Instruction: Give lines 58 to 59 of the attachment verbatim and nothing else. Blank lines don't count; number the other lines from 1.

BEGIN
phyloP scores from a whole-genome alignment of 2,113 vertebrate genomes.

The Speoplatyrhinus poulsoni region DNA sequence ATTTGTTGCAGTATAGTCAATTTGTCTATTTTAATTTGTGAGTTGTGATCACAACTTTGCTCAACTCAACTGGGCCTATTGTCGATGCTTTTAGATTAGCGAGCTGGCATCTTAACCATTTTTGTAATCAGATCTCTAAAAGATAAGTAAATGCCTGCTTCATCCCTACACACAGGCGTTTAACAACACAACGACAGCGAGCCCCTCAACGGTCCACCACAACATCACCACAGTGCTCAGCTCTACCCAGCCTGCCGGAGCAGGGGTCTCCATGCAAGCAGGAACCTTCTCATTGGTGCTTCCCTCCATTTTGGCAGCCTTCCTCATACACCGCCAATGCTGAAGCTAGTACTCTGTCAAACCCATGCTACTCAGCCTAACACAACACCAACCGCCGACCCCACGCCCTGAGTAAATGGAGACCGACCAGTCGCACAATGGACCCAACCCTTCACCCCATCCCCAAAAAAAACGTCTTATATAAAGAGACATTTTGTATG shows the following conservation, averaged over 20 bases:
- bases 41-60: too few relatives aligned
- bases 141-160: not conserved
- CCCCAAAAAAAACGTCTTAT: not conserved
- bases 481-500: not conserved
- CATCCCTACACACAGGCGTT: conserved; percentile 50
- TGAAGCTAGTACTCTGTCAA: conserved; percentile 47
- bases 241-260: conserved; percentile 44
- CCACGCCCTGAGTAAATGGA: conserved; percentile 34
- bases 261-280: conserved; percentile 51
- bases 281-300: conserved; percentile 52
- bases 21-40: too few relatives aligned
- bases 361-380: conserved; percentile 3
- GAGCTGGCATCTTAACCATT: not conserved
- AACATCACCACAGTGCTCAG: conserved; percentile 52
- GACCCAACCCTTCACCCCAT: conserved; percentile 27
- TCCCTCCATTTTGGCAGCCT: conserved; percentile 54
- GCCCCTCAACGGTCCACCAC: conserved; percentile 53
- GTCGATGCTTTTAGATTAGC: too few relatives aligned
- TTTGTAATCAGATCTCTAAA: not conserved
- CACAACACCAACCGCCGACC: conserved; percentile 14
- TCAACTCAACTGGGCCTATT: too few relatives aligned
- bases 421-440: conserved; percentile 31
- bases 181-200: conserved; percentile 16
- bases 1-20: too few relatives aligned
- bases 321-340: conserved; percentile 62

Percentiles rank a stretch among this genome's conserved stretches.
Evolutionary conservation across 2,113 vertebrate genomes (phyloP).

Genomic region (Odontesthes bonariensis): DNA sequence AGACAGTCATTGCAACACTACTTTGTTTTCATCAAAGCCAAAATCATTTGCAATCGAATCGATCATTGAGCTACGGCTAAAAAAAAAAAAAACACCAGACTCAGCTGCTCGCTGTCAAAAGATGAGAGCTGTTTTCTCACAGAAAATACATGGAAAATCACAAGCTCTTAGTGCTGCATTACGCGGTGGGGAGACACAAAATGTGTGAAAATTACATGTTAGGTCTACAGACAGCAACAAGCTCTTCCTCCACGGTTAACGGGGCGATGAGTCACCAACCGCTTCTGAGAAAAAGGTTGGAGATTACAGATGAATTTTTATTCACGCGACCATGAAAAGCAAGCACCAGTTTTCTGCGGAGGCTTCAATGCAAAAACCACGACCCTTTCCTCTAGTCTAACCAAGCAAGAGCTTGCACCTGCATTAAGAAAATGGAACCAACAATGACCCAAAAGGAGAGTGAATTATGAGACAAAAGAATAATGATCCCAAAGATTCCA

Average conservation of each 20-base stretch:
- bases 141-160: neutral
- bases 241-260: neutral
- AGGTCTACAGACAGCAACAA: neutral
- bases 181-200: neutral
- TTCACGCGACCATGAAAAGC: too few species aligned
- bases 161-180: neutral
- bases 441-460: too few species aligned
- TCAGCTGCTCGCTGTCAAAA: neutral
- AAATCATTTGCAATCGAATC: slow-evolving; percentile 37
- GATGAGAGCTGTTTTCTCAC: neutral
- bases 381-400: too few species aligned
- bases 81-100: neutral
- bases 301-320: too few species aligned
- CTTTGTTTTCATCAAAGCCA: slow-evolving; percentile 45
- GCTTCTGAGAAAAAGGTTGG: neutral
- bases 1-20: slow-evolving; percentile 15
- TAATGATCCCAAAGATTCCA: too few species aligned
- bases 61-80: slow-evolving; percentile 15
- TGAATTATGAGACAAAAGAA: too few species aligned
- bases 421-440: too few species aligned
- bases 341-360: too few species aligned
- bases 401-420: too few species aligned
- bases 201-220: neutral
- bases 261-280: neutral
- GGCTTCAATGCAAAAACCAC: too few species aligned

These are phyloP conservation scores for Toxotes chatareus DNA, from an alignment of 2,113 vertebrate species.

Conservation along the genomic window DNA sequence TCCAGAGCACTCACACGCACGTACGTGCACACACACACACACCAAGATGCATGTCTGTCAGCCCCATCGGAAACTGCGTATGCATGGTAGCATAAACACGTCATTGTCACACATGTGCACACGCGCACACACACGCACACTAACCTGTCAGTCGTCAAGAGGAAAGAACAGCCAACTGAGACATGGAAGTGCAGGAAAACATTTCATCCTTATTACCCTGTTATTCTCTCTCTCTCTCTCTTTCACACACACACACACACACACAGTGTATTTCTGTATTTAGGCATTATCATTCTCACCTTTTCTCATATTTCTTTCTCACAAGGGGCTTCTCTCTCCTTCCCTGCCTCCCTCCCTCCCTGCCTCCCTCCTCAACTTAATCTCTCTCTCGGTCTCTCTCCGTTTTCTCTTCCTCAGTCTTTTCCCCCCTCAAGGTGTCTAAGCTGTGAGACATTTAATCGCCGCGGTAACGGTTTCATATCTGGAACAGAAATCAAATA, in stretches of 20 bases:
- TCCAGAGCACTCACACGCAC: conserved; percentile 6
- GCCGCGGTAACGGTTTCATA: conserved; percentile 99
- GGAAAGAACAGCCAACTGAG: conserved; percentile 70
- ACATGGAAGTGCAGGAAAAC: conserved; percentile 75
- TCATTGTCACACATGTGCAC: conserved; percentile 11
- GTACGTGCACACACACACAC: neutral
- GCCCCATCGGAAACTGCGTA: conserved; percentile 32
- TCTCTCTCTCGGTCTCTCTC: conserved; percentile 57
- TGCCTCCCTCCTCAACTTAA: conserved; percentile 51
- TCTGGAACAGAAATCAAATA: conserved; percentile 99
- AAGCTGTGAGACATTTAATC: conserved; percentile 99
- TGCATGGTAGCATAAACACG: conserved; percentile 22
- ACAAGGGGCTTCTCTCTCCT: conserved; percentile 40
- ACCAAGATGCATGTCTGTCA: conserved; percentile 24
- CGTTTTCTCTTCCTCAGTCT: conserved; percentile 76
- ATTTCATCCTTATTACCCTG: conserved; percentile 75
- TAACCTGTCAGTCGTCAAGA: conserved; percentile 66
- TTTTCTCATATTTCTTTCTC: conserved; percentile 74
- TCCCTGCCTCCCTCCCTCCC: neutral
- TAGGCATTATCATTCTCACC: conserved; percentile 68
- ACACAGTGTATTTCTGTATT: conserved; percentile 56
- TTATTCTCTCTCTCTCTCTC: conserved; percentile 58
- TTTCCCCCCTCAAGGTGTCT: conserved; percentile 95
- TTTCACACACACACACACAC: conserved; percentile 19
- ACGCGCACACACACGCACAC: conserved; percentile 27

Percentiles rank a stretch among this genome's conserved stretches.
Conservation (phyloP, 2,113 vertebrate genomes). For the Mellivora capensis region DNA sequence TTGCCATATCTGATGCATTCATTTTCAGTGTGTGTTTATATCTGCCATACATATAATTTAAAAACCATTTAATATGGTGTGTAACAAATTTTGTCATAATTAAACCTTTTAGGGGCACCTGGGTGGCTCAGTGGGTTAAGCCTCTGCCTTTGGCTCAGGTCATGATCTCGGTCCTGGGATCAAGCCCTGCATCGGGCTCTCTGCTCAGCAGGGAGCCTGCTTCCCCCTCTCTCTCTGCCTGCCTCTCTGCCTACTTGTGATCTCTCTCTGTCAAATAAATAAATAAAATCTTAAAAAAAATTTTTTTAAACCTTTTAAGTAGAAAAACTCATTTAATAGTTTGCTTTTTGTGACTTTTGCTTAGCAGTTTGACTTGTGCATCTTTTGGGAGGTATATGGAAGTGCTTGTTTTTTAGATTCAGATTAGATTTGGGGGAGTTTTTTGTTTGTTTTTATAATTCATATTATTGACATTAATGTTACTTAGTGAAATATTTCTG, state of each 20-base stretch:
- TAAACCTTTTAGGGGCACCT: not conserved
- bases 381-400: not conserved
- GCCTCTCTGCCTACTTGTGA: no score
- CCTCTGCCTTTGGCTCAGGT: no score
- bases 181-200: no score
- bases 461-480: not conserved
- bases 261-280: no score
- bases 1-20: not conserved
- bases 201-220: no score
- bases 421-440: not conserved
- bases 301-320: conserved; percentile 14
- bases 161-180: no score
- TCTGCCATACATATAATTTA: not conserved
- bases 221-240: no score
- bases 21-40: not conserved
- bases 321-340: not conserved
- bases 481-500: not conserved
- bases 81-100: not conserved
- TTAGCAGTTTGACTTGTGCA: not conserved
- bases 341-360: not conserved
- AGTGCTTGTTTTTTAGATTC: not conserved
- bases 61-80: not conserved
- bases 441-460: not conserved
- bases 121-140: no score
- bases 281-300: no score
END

Conservation along the genomic window DNA sequence TCCAGAGCACTCACACGCACGTACGTGCACACACACACACACCAAGATGCATGTCTGTCAGCCCCATCGGAAACTGCGTATGCATGGTAGCATAAACACGTCATTGTCACACATGTGCACACGCGCACACACACGCACACTAACCTGTCAGTCGTCAAGAGGAAAGAACAGCCAACTGAGACATGGAAGTGCAGGAAAACATTTCATCCTTATTACCCTGTTATTCTCTCTCTCTCTCTCTTTCACACACACACACACACACACAGTGTATTTCTGTATTTAGGCATTATCATTCTCACCTTTTCTCATATTTCTTTCTCACAAGGGGCTTCTCTCTCCTTCCCTGCCTCCCTCCCTCCCTGCCTCCCTCCTCAACTTAATCTCTCTCTCGGTCTCTCTCCGTTTTCTCTTCCTCAGTCTTTTCCCCCCTCAAGGTGTCTAAGCTGTGAGACATTTAATCGCCGCGGTAACGGTTTCATATCTGGAACAGAAATCAAATA, in stretches of 20 bases:
- TCCAGAGCACTCACACGCAC: conserved; percentile 6